On average, plastic particles in the 100 micron (0.10 millimeter) size range — considered “microplastics,” — were found at an average rate of 10.4 plastic particles per litre.

Even smaller particles were more common — averaging about 325 per litre.

Other brands that were found to contain plastic contaminated included Bisleri, Epura, Gerolsteiner, Minalba and Wahaha.

Experts cautioned that the extent of the risk to human health posed by such contamination remains unclear.

“There are connections to increases in certain kinds of cancer to lower sperm count to increases in conditions like ADHD and autism,” said Mason.

“We know that they are connected to these synthetic chemicals in the environment and we know that plastics are providing kind of a means to get those chemicals into our bodies.”

The three-month study used a technique developed by the University of East Anglia’s School of Chemistry to “see” microplastic particles by staining them using fluorescent Nile Red dye, which makes plastic fluorescent when irradiated with blue light.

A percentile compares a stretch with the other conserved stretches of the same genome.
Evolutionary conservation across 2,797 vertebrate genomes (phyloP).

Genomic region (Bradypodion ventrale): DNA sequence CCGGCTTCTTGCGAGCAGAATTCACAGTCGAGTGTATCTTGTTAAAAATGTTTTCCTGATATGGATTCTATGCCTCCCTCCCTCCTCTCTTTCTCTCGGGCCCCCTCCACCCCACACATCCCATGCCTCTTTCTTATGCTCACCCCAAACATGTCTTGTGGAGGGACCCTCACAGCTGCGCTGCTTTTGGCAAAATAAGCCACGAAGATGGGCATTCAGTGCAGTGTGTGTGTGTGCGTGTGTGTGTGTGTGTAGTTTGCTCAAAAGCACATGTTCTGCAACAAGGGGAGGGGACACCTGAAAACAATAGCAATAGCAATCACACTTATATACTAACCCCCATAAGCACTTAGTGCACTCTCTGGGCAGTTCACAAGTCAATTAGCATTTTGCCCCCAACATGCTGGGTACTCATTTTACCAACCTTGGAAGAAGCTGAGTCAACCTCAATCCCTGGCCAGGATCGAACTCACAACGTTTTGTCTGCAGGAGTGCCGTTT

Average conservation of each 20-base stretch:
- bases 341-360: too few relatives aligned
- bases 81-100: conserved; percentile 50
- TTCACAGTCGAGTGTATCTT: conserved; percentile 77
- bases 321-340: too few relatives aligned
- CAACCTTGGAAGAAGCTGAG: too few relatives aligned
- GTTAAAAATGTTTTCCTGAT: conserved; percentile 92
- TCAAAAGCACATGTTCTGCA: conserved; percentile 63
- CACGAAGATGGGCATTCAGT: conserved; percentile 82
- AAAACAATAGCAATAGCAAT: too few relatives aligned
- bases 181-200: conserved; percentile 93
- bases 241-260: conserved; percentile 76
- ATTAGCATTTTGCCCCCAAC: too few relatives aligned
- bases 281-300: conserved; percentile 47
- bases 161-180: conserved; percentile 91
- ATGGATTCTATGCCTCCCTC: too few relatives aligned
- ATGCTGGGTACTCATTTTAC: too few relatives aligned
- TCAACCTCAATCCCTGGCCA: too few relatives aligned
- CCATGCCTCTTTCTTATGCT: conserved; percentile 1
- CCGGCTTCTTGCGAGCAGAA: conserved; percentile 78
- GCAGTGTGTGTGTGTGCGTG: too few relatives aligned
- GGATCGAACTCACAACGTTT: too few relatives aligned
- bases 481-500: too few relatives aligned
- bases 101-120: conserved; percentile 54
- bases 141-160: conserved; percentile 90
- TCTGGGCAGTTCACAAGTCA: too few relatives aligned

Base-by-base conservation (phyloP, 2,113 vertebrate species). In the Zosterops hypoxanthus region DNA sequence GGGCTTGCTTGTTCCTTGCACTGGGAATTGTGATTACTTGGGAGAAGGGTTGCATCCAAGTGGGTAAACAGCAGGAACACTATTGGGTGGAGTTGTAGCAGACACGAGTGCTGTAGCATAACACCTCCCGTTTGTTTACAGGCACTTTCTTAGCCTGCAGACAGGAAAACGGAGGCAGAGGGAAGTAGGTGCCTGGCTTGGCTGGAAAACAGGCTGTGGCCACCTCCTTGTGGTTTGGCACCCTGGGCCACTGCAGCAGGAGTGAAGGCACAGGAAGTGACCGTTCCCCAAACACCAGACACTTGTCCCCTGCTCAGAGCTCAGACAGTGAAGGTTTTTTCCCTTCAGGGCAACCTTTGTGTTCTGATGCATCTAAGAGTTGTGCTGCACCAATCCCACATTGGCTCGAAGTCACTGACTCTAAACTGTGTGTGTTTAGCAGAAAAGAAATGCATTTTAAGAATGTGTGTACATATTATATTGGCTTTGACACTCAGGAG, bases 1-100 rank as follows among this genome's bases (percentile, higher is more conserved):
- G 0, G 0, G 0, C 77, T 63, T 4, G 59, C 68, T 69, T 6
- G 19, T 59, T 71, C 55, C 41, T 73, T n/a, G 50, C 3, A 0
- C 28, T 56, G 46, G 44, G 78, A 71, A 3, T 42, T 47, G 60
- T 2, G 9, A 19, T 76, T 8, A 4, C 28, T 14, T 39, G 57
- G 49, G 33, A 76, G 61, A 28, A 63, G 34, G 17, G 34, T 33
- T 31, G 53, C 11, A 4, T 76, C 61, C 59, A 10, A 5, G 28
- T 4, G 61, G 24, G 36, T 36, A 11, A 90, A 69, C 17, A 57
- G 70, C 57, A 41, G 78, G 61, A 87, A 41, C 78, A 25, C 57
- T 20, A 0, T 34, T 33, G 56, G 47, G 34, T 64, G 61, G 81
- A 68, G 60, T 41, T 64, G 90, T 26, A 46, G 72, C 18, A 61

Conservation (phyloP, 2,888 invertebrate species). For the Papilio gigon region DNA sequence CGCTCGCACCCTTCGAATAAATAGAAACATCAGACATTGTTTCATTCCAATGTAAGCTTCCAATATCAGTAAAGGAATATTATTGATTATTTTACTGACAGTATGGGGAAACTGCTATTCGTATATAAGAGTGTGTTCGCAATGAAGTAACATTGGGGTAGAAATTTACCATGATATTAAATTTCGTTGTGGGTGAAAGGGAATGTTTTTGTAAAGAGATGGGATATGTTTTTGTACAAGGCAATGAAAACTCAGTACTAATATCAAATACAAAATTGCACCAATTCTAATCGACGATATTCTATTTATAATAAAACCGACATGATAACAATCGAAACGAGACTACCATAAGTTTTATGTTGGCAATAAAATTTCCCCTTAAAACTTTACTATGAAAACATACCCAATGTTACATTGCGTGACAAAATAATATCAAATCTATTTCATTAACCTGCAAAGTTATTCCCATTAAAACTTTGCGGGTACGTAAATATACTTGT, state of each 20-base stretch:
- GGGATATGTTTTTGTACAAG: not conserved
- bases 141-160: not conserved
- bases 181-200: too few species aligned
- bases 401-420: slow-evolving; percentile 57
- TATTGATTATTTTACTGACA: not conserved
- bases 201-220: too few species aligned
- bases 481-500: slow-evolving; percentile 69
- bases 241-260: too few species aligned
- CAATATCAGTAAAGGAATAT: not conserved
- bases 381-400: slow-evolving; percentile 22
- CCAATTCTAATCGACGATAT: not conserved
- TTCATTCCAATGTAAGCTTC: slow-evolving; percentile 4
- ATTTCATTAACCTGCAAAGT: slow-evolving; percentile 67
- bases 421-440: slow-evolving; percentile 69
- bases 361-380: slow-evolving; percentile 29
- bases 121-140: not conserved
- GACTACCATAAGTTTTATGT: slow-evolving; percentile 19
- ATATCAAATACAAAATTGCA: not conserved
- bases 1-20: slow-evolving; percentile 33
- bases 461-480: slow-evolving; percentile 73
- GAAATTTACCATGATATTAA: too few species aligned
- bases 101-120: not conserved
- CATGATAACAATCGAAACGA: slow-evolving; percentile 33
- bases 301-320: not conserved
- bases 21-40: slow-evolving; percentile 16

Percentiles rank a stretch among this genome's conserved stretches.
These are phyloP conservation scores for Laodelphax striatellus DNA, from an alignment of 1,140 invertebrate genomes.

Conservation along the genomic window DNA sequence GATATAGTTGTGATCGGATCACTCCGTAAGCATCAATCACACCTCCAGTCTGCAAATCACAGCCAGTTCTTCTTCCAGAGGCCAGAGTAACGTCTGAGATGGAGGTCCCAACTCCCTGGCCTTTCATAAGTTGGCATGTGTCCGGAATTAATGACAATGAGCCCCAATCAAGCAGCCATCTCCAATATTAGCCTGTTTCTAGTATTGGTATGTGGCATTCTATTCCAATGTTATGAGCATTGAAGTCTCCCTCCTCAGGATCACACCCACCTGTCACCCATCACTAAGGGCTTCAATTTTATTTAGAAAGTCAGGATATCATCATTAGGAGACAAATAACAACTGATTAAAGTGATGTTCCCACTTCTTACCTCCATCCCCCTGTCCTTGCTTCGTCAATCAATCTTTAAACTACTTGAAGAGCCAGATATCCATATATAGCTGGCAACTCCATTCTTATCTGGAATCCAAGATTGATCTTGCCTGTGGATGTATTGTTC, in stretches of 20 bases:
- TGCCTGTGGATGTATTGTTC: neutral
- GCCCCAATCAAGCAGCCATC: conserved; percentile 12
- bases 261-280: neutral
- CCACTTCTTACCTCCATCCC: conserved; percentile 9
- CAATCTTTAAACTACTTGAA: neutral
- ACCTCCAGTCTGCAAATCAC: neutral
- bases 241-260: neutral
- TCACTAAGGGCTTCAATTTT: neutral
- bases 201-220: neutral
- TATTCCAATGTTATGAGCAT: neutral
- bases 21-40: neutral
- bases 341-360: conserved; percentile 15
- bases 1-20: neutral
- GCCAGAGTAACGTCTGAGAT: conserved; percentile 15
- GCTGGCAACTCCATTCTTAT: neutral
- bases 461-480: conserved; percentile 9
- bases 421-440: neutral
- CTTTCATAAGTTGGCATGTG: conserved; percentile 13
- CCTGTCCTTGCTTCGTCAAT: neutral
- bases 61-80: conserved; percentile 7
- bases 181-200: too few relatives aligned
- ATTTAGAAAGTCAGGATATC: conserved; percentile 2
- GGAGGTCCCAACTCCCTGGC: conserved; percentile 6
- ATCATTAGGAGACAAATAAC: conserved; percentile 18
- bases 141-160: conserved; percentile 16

“We have been involved with independently reviewing the findings and methodology to ensure the study is robust and credible,” said lead researcher Andrew Mayes, from UEA’s School of Chemistry.

“We know plastics are building-up in marine animals, and this means we too are being exposed, some of us, every day,” she said.

“It’s more urgent now than ever before to make plastic water bottles a thing of the past.”

 

NAN